Harvard Journal of Law & Technology Vol. 22.1
Happy New Year! The Digest Staff has returned to start the new year, and we’re thirlled to begin our coverage with the newest volume of the Harvard Journal of Law & Technology! Volume 22.1 is now available online, featuring:
Rethinking Broadband Internet Access
Daniel F. Spulber & Christopher S. Yoo
Professors Spulber and Yoo discuss the regulation of broadband Internet access and the reasons why the traditional model based on telecommunication regulation is not applicable to broadband internet using a branch of mathematics called graph theory. Spulber and Yoo argue that the failure to properly adjust to this fact has led to current issues regarding the availability of last-mile broadband systems, most notably the recent conflict between the FCC and Comcast.
The Layers of Obviousness in Patent Law
Jeanne C. Fromer
Professor Fromer reviews recent developments in the obviousness standard for patents arguing that the examination for obvious should be layered – the court should consider both the obviousness of the conception and the obviousness of the reduction to practice of the invention. She then discusses the implication of such a layered process on patentability of inventions in specific subject areas such as biotechnology and software.
Finding a Cure: The Case for Regulation and Oversight of Electronic Health Records Systems
Sharona Hoffman & Andy Podgurski
In the past couple of years, both Congress and the President have promoted programs that would incentivize the creation of electronic health records systems that would allow doctors easy access to all of a patient’s medical background. Professor Hoffman and Podgurski argue both that these systems should and will be created. However, they also propose a system of regulation not only to ensure the privacy and security of patient records, but to make certain that the systems are reliable and contain accurate information.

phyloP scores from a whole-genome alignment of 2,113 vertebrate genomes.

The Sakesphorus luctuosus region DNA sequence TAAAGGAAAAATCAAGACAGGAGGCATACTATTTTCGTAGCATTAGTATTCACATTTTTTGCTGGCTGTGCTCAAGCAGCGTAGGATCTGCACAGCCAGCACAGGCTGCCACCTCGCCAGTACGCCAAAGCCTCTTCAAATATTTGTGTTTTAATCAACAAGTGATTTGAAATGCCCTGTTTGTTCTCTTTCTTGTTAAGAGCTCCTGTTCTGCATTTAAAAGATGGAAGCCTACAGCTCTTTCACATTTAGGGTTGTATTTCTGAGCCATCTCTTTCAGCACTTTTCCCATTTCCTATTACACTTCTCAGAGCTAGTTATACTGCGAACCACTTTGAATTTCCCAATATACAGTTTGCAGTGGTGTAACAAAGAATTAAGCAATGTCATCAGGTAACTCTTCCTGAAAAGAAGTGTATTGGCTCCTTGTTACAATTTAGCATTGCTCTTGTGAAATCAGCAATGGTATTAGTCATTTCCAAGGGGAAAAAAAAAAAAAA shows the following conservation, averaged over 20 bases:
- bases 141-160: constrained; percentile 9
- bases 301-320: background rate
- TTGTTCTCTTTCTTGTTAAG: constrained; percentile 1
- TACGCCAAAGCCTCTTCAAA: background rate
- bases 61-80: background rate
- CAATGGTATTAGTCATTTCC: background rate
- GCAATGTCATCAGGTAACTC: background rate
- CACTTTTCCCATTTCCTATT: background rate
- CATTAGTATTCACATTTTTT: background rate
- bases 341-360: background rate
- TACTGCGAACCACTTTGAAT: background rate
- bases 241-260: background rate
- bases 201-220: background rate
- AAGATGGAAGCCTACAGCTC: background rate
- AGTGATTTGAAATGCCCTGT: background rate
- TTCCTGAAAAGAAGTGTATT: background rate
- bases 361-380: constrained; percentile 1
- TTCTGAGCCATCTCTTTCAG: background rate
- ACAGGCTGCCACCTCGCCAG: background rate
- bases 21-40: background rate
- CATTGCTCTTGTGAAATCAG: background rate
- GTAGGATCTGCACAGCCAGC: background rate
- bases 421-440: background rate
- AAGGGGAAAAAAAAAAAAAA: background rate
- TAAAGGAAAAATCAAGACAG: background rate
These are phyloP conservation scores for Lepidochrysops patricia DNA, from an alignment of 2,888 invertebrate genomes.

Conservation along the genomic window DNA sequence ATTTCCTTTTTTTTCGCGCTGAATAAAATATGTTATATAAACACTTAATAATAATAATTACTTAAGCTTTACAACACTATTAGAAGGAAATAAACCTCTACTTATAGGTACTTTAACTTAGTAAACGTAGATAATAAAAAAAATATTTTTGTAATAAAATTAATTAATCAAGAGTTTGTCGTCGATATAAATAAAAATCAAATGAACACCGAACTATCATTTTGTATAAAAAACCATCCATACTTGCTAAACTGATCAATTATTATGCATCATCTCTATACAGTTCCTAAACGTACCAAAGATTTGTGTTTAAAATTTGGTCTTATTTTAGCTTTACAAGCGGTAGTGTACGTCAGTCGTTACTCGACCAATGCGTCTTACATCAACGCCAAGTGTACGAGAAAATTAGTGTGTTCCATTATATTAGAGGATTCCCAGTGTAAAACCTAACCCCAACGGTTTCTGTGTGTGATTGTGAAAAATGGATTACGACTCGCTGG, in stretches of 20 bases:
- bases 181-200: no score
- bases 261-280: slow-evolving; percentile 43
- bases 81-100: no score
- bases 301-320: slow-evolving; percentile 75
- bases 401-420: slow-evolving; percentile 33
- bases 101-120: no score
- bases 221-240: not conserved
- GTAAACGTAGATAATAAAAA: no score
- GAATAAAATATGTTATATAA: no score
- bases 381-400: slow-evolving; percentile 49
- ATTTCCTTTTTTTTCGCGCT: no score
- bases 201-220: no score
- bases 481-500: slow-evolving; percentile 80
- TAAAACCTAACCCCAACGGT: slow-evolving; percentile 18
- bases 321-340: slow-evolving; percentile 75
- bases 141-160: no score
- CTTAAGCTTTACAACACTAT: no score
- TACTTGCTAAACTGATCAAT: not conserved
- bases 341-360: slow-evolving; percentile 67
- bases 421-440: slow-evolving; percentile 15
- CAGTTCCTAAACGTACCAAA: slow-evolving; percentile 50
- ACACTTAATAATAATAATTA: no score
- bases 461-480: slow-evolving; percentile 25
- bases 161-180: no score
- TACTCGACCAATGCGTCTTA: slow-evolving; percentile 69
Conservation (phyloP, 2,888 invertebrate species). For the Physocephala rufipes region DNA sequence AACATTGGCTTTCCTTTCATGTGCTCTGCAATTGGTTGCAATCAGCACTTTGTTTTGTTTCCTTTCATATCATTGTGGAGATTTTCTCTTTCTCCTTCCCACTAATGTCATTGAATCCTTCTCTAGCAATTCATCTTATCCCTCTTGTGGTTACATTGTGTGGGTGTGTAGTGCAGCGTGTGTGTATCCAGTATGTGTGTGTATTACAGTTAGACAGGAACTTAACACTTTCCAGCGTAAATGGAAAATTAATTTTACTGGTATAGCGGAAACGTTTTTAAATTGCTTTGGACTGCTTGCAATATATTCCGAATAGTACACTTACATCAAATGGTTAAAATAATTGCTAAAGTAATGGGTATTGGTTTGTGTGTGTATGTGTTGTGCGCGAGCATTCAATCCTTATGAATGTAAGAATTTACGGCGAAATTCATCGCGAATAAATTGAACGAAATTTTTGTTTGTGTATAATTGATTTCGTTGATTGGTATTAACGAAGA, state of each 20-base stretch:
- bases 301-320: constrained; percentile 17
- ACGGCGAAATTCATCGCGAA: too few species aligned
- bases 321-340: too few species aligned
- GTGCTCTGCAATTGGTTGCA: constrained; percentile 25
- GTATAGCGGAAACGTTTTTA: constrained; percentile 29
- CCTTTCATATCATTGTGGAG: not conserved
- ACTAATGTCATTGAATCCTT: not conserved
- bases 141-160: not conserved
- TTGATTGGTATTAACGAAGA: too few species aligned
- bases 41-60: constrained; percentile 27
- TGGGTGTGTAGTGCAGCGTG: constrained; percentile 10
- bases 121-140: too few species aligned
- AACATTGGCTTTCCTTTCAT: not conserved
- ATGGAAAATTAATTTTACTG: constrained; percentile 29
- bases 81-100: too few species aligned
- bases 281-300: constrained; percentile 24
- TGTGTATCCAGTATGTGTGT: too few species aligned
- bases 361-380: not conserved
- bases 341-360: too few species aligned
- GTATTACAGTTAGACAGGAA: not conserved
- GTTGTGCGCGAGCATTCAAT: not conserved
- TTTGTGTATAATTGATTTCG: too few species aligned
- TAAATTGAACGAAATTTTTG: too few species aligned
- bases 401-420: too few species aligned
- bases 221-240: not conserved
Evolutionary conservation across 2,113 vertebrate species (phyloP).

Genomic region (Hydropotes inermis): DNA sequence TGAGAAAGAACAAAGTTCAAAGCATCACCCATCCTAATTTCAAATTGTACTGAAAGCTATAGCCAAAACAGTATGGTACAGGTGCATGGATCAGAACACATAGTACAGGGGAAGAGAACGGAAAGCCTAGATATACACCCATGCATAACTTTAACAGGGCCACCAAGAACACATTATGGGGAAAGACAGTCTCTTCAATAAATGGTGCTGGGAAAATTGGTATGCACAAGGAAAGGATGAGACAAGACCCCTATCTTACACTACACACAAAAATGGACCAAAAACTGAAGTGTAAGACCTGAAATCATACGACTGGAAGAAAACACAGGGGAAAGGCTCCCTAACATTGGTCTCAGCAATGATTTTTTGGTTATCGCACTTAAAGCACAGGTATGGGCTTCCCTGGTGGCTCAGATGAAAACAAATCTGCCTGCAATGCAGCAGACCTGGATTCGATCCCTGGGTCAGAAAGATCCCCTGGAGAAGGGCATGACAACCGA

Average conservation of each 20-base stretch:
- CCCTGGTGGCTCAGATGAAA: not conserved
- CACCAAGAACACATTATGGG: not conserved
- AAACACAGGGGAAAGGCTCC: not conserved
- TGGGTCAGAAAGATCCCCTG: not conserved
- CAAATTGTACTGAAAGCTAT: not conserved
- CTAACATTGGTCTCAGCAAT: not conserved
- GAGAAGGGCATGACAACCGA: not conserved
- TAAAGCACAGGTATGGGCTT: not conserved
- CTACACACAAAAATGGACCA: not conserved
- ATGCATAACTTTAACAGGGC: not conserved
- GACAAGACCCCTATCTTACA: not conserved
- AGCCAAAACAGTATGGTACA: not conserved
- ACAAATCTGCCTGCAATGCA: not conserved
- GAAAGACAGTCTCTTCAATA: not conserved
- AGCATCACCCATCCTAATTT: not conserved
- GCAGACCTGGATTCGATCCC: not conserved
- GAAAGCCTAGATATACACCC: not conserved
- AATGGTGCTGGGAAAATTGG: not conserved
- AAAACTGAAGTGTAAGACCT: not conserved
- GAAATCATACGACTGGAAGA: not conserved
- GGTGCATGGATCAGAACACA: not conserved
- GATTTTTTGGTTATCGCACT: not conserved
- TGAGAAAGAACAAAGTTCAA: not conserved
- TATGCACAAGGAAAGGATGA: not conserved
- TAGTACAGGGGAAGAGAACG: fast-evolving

Electronically Manufacture Law
Katrina Fischer Kuh
The advent of legal databases such as Westlaw and Lexis have substantially altered the way that legal research is performed. Professor Kuh uses principles of cognitive psychology to examine several specific differences in the approach to legal research and the consequences that these changes will have on the practice of law.
Toward a Culture of Cybersecurity Research
Aaron J. Burstein
Burstein argues that while cybersecurity researchers are making great stride in the protection of data, the progress in this field is actually being inhibited by statutory and informal measures aimed at protecting individual privacy. Burstein promotes the creation of research exception to federal privacy laws so that cybersecurity researchers may have access to data that improve security for all.
Making Available as Distribution: File Sharing and the Copyright Act
Student Note discussing several recent copyright cases, specifically, whether simply making a copyrighted work available, but not actually transferring it, counts as infringement.
The Web Difference: A Non-CDA-230 Rationale Against Liability for Online Reproduction of Third-Party Defamatory Content
Student Note arguing that, regardless of how courts and lawmakers end up interpreting the Communications Decency Act, internet speakers should be immune from liability for reproducing defamatory content. The Note supports this through an analysis of the unique nature and benefits of online speech and reproduction.